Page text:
The Galapagos Islands form one of the most diverse archipelagos in the world, formed by 13 major islands, 6 smaller islands and 42 islets of volcanic origin that cover an area of 7,850 km2.
They are known by the number of endemic species that can be found and also because of the studies that the scientist Charles Darwin carried out to establish the theory of the evolution.
On September 8, 1978, UNESCO declared the Galapagos Islands a Natural Heritage of Humanity and in 1985 the Galapagos National Park was named a biosphere reserve.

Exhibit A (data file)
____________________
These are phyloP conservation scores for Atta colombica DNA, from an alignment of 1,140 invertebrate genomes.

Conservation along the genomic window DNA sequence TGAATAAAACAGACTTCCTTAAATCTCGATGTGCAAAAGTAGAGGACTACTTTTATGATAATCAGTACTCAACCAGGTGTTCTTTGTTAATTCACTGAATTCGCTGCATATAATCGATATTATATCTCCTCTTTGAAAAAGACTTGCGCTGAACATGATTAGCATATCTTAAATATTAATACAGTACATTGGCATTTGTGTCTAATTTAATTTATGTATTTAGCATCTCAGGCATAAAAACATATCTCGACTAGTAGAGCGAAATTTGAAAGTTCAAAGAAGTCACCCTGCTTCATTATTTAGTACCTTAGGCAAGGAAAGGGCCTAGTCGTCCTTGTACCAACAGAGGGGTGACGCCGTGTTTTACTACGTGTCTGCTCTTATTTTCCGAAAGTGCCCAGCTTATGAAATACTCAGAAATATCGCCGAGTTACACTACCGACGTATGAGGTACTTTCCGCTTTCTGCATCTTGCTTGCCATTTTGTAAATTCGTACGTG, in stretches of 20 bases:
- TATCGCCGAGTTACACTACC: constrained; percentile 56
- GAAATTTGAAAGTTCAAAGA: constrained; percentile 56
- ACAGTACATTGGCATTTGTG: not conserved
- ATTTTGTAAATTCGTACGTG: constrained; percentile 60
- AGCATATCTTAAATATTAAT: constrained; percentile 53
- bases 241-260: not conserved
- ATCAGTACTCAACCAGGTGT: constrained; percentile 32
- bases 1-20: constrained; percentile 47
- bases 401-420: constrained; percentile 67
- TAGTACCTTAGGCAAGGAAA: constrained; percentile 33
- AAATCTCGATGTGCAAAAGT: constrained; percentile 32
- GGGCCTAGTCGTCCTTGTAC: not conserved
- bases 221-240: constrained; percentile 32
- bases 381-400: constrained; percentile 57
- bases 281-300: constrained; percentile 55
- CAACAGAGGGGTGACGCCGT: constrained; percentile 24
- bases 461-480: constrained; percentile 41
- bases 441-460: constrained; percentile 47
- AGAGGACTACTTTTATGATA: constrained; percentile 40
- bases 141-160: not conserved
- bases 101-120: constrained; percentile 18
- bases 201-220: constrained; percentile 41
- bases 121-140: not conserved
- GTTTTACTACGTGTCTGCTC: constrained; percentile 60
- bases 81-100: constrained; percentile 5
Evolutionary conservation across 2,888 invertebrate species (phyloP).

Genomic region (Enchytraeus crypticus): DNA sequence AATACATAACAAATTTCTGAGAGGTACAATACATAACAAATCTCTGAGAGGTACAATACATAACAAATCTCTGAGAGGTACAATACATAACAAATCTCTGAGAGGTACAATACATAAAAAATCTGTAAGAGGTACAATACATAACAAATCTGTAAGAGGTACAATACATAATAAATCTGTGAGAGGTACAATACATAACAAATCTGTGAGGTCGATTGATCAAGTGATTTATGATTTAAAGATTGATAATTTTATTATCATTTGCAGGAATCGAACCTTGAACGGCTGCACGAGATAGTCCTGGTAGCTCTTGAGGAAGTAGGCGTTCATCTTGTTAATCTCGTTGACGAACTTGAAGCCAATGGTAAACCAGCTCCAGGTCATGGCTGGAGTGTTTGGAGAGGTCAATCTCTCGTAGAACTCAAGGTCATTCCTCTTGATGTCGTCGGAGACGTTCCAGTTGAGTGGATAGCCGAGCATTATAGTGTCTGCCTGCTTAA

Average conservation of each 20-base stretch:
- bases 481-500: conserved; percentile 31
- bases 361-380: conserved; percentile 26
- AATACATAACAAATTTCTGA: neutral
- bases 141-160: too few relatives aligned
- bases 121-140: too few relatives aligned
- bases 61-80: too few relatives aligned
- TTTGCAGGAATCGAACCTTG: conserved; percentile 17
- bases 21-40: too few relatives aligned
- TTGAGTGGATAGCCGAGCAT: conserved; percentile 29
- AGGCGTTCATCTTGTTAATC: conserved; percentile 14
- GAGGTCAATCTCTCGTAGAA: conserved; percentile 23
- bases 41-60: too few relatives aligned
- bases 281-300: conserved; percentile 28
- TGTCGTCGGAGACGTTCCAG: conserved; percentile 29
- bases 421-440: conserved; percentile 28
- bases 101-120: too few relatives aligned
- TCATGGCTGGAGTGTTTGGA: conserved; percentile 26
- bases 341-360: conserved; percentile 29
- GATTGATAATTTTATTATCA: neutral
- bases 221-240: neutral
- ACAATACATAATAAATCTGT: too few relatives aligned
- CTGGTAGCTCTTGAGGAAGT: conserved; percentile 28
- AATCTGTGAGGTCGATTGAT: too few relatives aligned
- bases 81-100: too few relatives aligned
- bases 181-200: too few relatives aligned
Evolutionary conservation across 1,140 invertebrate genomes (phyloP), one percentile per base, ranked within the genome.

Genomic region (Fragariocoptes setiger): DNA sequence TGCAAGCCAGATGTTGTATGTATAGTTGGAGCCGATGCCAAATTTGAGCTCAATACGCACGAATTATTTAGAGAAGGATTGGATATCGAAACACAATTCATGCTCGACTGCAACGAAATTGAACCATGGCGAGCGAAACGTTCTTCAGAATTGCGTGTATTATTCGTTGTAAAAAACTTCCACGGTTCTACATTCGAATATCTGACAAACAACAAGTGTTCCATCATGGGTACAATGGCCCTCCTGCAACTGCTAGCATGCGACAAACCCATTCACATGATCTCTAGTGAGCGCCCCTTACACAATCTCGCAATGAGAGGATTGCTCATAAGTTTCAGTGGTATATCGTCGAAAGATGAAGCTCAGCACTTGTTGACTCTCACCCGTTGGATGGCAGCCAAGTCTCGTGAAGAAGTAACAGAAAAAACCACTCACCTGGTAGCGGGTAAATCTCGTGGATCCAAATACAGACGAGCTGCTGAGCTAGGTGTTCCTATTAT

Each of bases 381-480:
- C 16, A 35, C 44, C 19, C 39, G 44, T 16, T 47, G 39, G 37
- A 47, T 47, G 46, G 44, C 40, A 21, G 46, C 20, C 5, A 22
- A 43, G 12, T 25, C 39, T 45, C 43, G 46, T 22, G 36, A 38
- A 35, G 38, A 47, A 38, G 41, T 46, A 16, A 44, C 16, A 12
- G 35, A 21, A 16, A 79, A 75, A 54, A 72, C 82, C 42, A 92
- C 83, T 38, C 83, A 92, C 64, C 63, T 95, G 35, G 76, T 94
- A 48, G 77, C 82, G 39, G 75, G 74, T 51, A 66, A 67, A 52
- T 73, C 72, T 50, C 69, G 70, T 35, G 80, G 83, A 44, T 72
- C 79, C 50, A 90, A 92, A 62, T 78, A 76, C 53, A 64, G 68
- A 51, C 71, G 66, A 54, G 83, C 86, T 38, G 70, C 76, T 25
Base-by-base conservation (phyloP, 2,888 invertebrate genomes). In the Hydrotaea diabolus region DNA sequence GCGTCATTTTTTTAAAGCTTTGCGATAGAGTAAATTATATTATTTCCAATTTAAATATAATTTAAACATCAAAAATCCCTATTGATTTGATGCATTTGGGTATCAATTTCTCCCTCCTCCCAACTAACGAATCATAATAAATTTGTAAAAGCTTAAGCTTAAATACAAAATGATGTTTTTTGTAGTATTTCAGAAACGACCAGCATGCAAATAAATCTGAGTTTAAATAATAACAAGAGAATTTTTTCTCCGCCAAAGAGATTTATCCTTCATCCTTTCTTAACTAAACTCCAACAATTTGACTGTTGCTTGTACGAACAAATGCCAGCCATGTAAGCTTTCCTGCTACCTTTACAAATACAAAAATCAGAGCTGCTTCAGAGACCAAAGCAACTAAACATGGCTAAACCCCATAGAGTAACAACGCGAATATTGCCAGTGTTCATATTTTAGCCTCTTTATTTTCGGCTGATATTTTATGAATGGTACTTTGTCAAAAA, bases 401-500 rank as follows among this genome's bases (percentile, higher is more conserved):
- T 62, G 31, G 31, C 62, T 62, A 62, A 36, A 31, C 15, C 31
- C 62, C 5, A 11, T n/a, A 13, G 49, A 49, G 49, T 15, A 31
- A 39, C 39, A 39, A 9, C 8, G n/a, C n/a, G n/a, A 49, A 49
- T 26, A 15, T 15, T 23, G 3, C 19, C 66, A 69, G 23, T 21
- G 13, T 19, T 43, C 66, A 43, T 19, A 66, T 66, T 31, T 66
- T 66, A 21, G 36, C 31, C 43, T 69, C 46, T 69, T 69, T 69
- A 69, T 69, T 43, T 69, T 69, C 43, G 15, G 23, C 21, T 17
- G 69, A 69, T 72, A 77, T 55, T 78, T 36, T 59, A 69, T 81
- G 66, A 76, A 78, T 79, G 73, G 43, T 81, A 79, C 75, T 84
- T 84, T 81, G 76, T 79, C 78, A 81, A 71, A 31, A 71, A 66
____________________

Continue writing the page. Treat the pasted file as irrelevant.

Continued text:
The Galapagos Islands were also declared one of the Seven Underwater Wonders of the World by the CEDAM (Conservation, Education, Diving, Awareness and Marine research) based on its beauty, marine life, scientific value and importance to the environment.
Its flora and fauna have managed to evolve in an extraordinary way, the animals that inhabit the islands show little or no fear for the human presence or other animals, which makes the islands a unique place where its visitors can appreciate all its nature, take pictures and learn about the Galapagos Islands.